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Local Enforcement of Immigration Laws Through the 287(g) Program

Updated 04/02/10

Since 2004, the Immigration and Customs Enforcement Agency (ICE) has greatly expanded its partnerships with local police through the 287(g) program.  As of March 2010, more than 1,075 local officers have been trained and certified through the program under the 67 active Memoranda of Agreement (MOAs) in 24 states. However, while the number of MOAs has increased, the numerous problems surrounding them have also become more apparent.  Recent reports have found that 287(g) agreements are costing localities millions to implement while ICE provides little oversight and support to the program. Additionally, crime-solving activities are being compromised, the trust between police and community is eroding, and accusations of racial profiling and civil rights violations are on the rise. Furthermore 287 (g) agreements are being used as political tools that interfere with the kind of true community policing that protect and serve our communities.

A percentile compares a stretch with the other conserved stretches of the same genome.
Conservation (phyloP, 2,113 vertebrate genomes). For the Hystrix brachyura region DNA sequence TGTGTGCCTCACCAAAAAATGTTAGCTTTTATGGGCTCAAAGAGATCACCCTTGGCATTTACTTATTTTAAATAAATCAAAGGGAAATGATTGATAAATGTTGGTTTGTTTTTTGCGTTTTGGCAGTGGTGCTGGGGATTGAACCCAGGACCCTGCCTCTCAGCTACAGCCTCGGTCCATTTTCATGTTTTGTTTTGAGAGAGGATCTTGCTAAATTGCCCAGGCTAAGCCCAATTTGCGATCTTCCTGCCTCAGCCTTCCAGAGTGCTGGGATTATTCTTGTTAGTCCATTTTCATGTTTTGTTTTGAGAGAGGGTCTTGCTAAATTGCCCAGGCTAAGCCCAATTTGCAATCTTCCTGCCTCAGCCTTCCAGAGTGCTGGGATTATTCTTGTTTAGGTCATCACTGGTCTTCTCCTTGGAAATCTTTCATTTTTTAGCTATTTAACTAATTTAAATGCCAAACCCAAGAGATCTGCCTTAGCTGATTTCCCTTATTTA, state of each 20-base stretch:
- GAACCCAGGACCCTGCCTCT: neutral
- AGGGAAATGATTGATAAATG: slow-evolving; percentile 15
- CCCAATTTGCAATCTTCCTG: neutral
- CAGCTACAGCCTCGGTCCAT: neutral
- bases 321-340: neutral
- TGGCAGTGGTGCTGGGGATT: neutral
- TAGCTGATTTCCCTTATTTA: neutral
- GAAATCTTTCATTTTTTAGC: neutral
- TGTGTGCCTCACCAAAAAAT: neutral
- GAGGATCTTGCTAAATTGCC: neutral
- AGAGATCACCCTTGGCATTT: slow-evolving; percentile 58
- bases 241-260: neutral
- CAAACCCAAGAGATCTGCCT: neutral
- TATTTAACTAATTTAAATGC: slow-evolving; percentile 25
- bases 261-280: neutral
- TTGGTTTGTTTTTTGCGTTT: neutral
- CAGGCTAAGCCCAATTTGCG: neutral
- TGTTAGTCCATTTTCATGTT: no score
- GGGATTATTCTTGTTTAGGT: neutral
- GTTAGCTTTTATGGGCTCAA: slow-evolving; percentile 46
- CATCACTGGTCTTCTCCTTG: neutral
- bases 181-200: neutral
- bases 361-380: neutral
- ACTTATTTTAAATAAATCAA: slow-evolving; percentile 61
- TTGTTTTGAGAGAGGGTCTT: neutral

Published On: Fri, Apr 02, 2010 | Download File

How Expanding E-Verify Would Hurt American Workers and Business

Expanding mandatory E-Verify would threaten the jobs of thousands of U.S. citizens and saddle U.S. businesses with additional costs—all at a time when we need to stimulate our economy.  Expanding E-Verify now would be in direct contradiction to the goal of creating jobs and would slow America’s economic recovery.


Published On: Tue, Mar 02, 2010 | Download File

DHS Progress Report: The Challenge of Reform

By Royce Bernstein Murray, Esq.